“The absurd is/can be nothing more than the accident of realizing the position one has in a world that is already against one’s self before this self has/can have any real ability to be – much less become. Of course, this dimension of being is very particular to the accident: it is a sense for existence that impels one to strive within such a self-conscious state, and become the ideal, or recreate it, into the world where it is not yet. The absurd is nothing more than the enigma we cannot know, but altogether acknowledge as the void which separates our struggle from the intentions of an indifferent cosmology. As we confront its appearance (an appearance perfected out of a continual and contiguous practice, dissected between expectations that became frustrated, and a reason directed back into itself attempting to console the hopelessness felt, it happens out of the nothing returned from a carriage of dedication) we see it not as the truth untold, but as the revelation of our greatest illusion: the tangibility of meaning. It is this loss of an elusive understanding, a destruction of an involuntary faith in the something felt and the everything known… it is the second accident, after the first which prescribes us with the property of signification and the ideas of identification. This absurd is nothing short of a decomposition of that which, had we seen it before, would have disposed of our will to exist and given us the immediate sensation of an ever present death, imminently provincial. Now that we have lived the life of the ignorant, only now aware of the apparent lack in our inter-speculative truth (shared beliefs), the memory can but shame us into resisting the complete dismissal of our will, for we cannot desist entirely from the past imaginations of our own sense of being, and the identity we sought to pursue in the accord between our presence and that desire which inclined us into a future possibility. No, the will, although self-conscious of its disintegrating rationality, of its less than intuitive purpose, must see itself reconditioned rather than without place. The will must maintain itself and stare into the absence found, into the absurd encountered, and desperately seek to reduce the validity of meaning instead of regarding it with a higher estimation now that it has been declared “the shadow of Man’s emptiness within the world”. We must will ourselves into it all, and go back to whence we came as the individuals we are, as the people we were… all of this, without the desperation to be who we cannot become, and become who we cannot be.
“The absurd not only defies the sense of the world within us, it must casually dismiss the sensitive identity had of our own selves in the outer world. We do not just lose the typical in the void; more importantly, we know that we have lost the existential quality of individuality. This is not due to a nihilism that must reconvene us all, however. No, the sense of the absurd is actually what refrains our history from communing in a posterior anticipation of the nihilistic. By interlocking the vacuous in us, we contemplate only the division, never a newer truth – never a truth of no truths, solely the absence of truth in the autism we must come to revel in. Through this, the individual concerns himself with a sensational perspective: experience of the nothing. Importantly here, we must not assume this nothing to be the absolute of the outer; rather, it is only the developed causality between an intentional being and a disinterested externality, returned to him. Once he moves, the world does not react under the same pathology. The pathological beneath the experiential surface of the individual is, before his realization, an expectative source awaiting the world’s reaction to his wilful integration under the first condition he comprehends – ability to become. This ability is not a remarkable skill, solely an able-ness of the self to realize its self in the possible; possibly mutable under the desires of the pathology. The possibility could possibly change under the extremes of the pathological stubbornness. Nonetheless, this active pathology must subside in the “self-appearance” of the absurd (appearance of the absurd in the self of the individual), and the individual will have to distinguish himself now from the will he once exhibited and come to be in the experience of this abandonment. He abandons not himself, but a quality of his existence that guided him under the fiction of a sensitive world, or fictitiously made the world an appearance of a sensitive emollient.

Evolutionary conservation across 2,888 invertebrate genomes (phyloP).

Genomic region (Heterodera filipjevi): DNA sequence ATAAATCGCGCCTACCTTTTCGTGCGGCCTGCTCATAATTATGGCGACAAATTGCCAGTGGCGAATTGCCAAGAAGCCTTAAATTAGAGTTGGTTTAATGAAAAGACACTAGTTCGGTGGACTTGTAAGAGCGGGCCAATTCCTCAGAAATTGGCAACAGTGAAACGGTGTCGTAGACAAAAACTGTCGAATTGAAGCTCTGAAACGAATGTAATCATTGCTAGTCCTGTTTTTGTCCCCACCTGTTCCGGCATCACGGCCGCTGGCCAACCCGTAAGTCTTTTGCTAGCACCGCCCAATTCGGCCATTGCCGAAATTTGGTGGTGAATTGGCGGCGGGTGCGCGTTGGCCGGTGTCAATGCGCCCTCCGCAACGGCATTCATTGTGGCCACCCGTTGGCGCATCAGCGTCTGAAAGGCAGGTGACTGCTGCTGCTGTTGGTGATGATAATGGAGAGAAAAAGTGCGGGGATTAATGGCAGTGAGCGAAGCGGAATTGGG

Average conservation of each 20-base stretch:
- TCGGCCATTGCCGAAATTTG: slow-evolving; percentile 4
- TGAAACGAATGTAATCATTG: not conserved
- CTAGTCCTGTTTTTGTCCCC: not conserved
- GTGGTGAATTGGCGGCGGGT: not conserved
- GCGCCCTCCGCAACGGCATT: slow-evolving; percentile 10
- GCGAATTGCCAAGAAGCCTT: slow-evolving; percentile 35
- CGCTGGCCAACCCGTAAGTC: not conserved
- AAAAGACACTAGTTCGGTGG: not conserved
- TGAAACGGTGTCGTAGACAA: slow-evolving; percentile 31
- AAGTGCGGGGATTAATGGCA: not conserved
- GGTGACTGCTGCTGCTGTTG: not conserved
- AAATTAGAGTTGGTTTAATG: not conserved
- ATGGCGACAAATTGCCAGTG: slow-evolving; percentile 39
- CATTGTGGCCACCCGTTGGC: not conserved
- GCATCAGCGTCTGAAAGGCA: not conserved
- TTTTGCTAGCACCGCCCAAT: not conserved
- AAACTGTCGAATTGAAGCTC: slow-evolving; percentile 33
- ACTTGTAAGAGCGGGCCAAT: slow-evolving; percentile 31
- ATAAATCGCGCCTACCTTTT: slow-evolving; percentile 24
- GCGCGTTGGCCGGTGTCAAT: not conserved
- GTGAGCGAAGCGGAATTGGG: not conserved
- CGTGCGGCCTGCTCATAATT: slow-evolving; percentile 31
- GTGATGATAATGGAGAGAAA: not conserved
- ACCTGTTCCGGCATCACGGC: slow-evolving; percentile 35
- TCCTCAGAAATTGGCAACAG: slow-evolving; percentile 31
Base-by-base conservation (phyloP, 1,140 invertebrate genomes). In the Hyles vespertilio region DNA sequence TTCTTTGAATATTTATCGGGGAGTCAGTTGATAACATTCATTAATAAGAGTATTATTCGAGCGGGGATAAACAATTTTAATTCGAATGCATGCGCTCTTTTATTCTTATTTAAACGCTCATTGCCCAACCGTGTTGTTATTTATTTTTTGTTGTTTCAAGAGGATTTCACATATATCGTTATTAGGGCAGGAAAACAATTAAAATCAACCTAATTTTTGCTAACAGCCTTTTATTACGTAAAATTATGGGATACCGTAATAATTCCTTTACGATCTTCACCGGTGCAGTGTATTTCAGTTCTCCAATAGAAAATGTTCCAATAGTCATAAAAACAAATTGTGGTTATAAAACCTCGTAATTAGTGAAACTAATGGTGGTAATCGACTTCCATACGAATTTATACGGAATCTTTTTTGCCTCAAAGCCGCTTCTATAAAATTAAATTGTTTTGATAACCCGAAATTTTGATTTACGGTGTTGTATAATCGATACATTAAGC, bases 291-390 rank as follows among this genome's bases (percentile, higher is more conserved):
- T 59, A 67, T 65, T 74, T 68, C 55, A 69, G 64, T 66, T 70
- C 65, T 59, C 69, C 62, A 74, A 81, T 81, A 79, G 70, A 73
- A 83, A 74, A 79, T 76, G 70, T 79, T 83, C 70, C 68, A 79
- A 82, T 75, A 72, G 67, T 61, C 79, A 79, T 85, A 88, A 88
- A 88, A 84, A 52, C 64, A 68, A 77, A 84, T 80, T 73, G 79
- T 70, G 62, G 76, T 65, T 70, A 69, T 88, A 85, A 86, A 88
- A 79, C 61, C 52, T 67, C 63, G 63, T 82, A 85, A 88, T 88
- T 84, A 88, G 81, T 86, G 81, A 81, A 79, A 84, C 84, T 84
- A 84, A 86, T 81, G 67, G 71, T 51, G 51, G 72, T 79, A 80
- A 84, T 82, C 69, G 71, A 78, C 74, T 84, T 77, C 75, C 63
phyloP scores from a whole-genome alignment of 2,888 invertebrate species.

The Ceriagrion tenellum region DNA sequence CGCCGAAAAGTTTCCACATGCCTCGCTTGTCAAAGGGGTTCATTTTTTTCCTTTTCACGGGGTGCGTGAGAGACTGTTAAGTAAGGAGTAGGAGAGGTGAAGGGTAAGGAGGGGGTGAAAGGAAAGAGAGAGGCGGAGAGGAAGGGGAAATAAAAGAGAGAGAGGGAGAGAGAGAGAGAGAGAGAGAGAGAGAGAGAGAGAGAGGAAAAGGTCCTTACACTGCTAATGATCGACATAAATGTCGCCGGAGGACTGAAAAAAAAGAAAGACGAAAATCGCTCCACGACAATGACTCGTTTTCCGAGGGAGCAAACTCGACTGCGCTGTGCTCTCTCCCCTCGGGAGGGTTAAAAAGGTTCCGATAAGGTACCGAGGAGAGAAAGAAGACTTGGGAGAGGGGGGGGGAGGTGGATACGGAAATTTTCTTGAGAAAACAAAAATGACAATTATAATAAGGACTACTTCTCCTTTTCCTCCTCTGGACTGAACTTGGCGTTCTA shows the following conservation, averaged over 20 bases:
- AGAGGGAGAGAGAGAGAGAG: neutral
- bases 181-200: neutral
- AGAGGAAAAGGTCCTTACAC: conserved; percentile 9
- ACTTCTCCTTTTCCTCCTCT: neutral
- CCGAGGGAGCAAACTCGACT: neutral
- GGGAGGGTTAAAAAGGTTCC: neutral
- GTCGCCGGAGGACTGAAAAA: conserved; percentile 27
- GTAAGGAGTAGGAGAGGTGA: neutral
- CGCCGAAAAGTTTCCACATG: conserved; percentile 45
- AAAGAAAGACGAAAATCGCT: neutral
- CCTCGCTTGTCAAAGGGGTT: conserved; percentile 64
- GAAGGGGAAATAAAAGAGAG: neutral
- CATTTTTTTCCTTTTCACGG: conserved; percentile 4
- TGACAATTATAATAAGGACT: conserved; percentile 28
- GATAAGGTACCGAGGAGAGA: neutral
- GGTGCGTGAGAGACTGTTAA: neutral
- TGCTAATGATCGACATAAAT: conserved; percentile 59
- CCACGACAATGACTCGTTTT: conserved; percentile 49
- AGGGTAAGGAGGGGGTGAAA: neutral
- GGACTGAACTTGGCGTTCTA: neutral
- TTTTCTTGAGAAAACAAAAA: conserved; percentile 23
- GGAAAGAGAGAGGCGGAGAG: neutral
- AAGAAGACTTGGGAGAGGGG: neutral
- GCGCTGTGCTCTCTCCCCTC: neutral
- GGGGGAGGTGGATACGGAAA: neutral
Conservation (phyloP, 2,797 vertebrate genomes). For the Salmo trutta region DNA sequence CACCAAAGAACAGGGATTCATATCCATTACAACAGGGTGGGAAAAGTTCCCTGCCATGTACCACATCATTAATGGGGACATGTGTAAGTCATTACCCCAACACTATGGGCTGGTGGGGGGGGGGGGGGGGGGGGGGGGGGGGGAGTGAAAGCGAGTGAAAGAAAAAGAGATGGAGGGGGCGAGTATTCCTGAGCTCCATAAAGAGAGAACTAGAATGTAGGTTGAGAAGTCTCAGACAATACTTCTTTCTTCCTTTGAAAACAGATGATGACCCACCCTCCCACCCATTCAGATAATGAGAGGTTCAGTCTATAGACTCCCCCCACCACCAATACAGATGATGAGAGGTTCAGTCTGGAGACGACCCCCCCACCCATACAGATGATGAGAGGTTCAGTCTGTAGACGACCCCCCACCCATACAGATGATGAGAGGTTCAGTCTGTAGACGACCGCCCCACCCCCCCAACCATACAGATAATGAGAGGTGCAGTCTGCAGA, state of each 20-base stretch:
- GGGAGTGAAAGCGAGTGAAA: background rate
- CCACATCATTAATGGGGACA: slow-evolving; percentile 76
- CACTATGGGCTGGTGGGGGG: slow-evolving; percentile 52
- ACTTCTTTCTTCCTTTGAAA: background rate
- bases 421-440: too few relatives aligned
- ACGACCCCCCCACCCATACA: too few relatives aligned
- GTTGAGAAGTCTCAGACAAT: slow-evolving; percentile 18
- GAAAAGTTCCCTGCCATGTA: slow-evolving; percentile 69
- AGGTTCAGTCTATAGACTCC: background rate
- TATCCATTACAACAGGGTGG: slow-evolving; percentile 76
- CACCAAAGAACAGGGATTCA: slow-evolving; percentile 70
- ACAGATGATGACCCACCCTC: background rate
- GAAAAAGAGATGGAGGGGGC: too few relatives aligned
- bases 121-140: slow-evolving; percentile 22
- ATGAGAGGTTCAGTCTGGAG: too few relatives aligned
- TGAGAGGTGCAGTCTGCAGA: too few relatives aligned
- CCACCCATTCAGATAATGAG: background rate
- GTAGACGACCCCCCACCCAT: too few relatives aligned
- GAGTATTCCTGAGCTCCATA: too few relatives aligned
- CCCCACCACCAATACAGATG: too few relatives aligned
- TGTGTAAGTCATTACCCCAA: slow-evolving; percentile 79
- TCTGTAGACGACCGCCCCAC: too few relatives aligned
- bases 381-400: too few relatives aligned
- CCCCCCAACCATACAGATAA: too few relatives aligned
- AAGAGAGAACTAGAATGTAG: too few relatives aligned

“He must live as he always has, but in comprehension of the betrayal between two natures in which he has been implicit: his and that of the frigid independence beyond himself. This is accidental; all of it. The life of the living cannot be curtailed because of it, but it can be plausible to assume that the living in the life of those implicated between the divisive circumstances will be affected to a gravitational form of acceptance. They will accept the experience of the nothing as they remember the history of their graduated deceptions and fixated aspirations, and reveal themselves to themselves in the nudity of their self-realization (turning into) into the vacuity, also. They are a stringent part of the absence: they are the absence created. We are that absence. The experiences we have forever suffered attain the real form of their antagonisms and ambivalences in the appearance of the absurd existence, for it is the way we have always existed, only misinterpreted in the indication of its signification: we become without us and, at the very same time, profoundly reattached to ourselves as we refill the emptiness felt within with the emptiness of the absurd, replacing the elongated struggle to become with the senseless attitude of pure being. No further is there a competition for the identity, just the overcoming of difficulty to identify the other in the next person.”